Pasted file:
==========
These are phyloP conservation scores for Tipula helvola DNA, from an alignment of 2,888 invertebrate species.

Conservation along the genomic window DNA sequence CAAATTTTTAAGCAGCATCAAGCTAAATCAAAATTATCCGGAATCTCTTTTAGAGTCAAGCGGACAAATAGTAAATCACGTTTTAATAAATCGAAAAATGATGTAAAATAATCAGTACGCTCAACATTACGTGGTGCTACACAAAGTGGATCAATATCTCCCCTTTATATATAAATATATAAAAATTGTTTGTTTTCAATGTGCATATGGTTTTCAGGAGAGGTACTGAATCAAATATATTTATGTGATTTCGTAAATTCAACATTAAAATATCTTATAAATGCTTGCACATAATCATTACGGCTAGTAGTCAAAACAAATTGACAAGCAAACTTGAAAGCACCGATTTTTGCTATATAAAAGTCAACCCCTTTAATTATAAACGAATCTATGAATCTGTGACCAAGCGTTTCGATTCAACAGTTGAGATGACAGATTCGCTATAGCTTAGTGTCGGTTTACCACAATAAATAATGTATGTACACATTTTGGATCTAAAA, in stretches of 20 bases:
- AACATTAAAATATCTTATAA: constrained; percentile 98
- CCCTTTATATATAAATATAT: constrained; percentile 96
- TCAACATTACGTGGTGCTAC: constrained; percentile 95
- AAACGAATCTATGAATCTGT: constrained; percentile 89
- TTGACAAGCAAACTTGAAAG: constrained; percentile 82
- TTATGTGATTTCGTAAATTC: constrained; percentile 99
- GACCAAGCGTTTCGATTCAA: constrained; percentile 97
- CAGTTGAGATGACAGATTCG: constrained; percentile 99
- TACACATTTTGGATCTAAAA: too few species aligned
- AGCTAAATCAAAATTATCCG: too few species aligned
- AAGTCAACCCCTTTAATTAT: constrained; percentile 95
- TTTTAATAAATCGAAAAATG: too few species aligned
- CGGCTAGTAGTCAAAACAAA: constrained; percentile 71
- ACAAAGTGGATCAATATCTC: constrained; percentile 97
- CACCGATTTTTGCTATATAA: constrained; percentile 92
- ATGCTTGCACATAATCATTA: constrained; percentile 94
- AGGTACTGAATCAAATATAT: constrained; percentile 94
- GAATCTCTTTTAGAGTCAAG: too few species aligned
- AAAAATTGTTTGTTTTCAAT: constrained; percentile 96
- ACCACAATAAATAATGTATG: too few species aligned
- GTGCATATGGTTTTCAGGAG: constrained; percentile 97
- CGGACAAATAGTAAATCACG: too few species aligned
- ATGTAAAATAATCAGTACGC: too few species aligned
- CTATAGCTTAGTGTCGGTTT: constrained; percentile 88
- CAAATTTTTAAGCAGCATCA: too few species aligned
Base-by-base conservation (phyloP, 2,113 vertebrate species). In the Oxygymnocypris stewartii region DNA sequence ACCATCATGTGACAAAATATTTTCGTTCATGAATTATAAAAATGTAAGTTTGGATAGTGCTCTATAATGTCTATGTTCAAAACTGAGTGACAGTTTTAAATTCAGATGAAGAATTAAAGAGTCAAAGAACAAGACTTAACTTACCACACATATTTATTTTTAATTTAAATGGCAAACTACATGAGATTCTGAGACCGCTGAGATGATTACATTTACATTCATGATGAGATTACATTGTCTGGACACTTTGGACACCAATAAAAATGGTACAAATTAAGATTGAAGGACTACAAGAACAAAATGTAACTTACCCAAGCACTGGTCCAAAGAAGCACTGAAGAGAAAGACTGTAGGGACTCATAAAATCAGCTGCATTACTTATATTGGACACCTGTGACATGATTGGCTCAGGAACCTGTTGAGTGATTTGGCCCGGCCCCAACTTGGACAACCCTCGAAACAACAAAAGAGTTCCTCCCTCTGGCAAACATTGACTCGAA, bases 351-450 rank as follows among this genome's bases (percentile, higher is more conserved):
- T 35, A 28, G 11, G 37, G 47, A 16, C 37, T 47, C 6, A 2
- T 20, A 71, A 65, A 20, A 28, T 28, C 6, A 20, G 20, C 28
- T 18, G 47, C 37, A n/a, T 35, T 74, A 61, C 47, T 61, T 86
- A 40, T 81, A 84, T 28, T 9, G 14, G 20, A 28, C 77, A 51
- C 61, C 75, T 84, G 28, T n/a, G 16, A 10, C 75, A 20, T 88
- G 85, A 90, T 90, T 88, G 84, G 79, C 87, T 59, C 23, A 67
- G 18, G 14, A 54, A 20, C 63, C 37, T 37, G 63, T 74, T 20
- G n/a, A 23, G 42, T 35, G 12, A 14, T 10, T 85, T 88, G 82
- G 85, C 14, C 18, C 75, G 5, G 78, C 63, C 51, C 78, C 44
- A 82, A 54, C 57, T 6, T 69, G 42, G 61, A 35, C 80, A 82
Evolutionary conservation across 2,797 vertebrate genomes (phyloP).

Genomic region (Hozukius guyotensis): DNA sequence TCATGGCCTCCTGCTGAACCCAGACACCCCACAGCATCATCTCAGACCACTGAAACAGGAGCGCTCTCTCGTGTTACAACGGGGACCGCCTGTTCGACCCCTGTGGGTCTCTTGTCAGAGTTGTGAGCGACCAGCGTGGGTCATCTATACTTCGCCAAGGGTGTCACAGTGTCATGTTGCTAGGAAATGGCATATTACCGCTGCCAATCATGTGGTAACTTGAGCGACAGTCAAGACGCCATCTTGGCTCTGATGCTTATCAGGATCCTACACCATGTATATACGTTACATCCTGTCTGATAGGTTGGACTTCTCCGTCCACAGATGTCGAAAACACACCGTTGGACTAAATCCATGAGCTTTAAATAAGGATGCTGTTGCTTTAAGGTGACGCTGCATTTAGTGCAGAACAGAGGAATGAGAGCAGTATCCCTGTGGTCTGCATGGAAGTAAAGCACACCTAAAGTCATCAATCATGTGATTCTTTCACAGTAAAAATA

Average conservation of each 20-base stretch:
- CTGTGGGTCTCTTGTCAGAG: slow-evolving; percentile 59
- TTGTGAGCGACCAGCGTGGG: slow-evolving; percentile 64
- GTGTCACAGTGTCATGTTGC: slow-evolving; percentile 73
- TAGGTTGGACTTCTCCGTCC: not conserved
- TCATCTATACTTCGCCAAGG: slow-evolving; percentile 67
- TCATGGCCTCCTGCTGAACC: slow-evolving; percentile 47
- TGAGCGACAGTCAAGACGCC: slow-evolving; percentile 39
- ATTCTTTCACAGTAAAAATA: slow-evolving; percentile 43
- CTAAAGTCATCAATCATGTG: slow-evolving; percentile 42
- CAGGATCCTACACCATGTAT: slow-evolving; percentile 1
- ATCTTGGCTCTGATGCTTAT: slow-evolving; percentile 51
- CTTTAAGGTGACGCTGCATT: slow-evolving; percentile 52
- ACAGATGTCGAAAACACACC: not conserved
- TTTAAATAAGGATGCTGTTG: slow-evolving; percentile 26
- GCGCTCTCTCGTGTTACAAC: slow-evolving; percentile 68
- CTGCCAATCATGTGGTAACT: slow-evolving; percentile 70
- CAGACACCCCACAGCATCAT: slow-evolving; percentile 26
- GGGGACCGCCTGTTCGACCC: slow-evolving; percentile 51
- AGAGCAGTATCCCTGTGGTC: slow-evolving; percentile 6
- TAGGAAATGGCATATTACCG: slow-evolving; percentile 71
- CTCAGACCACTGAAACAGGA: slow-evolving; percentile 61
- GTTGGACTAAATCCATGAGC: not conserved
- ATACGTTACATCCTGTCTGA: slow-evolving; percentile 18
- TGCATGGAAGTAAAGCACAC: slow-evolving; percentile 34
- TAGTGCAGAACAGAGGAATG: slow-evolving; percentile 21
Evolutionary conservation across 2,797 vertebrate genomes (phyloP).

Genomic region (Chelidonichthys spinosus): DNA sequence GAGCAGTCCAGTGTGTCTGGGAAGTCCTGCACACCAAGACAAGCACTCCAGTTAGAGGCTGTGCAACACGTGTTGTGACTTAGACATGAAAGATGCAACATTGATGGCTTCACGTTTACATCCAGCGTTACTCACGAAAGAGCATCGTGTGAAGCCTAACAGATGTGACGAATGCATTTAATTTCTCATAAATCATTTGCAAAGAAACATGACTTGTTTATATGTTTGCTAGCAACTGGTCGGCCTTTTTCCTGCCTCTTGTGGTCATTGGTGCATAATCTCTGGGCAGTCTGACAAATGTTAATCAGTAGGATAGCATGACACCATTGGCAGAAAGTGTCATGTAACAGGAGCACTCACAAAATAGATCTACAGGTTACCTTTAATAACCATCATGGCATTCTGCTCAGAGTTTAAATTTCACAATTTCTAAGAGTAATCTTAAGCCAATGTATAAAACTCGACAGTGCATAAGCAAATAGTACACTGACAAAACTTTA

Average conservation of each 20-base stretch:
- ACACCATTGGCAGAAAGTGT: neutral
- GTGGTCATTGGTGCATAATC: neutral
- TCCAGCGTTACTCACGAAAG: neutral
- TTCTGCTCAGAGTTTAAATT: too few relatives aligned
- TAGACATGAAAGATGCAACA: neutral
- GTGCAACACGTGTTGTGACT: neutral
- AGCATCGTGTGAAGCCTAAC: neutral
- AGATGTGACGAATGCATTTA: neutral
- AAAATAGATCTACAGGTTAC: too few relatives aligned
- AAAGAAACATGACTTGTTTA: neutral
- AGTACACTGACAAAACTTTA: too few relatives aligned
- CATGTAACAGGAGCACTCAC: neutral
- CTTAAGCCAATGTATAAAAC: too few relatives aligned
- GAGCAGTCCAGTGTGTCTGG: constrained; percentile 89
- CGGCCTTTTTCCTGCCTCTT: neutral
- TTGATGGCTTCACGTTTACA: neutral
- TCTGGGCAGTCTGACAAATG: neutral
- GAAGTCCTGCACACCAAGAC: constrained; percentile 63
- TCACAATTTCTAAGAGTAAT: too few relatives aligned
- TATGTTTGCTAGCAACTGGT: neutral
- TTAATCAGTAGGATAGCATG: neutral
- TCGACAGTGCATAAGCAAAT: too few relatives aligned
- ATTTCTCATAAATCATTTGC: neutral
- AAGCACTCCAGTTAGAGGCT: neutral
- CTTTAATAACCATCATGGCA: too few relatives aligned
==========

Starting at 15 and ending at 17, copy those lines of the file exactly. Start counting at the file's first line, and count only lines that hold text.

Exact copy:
- CGGCTAGTAGTCAAAACAAA: constrained; percentile 71
- ACAAAGTGGATCAATATCTC: constrained; percentile 97
- CACCGATTTTTGCTATATAA: constrained; percentile 92